China has a big vision for wind, and appears to be wasting no time in making that vision a reality. The country recently installed its first offshore wind farm, a 102-megawatt system in the Yangtze River delta (near Shanghai slated) called the Shanghai Donghai Bridge to come online this month–but judging from the fact that Chinese officials have announced plans to request bids for three to four such large-scale offshore wind power projects, clearly this will not be the last.
Technology Review reports that the new wind-farm on the tidal flats outside Shanghai posed an engineering challenge to developers, thanks to muddy sea floors and shifting sandbars. However, it looks as if this hard-won engineering know-how will soon come in handy, as China is looking to develop the 100 to 200 gigawatts of wind energy potential available in extensive tidal flats, particularly in the coastal province of Jiangsu Province–one of six regional wind power development centers designated by Beijing last year. Each site is slated to receive at least 10 gigawatts of wind power by 2020.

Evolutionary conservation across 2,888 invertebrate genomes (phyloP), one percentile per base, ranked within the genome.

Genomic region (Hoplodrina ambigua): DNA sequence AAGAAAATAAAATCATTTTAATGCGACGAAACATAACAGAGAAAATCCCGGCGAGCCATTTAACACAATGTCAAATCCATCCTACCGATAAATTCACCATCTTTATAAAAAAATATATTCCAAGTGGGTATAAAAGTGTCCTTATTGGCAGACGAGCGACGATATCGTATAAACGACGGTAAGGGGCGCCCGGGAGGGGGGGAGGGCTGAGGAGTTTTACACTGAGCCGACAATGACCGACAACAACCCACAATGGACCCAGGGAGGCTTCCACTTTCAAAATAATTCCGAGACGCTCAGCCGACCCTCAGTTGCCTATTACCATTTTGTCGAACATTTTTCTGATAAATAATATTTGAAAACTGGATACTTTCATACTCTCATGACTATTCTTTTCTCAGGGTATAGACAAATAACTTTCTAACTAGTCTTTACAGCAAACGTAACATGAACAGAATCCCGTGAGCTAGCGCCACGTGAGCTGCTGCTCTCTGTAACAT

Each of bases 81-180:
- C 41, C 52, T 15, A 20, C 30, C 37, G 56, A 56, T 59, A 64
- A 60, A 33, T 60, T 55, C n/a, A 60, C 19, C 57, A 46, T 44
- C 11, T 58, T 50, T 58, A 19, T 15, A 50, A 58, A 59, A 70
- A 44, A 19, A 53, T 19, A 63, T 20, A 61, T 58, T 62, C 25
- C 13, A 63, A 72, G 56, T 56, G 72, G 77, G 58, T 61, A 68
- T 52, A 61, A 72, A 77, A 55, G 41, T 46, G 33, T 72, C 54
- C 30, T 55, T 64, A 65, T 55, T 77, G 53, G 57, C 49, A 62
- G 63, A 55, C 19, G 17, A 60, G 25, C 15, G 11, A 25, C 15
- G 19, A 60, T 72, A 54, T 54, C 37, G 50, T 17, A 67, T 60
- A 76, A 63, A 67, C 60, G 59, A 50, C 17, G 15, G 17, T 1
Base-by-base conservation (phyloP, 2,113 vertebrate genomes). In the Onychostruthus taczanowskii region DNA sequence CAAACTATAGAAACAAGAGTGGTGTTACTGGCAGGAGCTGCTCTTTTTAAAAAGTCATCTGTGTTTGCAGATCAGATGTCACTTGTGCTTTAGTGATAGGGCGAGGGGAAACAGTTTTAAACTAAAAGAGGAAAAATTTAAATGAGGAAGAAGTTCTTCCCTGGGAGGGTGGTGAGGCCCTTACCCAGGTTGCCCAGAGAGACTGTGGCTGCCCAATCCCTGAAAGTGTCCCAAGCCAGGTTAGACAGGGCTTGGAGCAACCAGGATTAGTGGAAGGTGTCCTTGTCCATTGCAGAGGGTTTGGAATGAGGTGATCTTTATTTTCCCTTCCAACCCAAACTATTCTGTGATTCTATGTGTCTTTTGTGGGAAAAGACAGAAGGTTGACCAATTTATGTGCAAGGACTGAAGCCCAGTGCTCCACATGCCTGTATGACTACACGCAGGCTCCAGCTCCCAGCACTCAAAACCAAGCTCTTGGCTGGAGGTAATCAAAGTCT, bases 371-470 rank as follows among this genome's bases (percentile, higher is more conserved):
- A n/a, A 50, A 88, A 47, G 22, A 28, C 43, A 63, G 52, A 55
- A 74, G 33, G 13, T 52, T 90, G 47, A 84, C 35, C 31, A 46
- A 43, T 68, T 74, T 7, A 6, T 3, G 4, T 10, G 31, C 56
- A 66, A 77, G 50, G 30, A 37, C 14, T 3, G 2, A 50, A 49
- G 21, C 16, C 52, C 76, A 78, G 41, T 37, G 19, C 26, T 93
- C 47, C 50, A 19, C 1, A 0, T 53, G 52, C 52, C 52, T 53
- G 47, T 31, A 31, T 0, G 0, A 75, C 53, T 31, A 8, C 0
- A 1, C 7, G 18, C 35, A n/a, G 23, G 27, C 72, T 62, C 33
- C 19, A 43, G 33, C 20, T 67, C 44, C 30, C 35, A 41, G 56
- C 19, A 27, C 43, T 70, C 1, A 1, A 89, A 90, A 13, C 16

How much is China willing to invest, in terms of wind? The Beijing-based energy consultancy Azure International has predicted that the country is on track to install 514 megawatts of offshore wind over the next three to four years, a $100 billion investment in up 30,000 megawatts of wind power by 2020. This would effectively double the number of offshore wind farms in China, already the world’s largest market for wind power.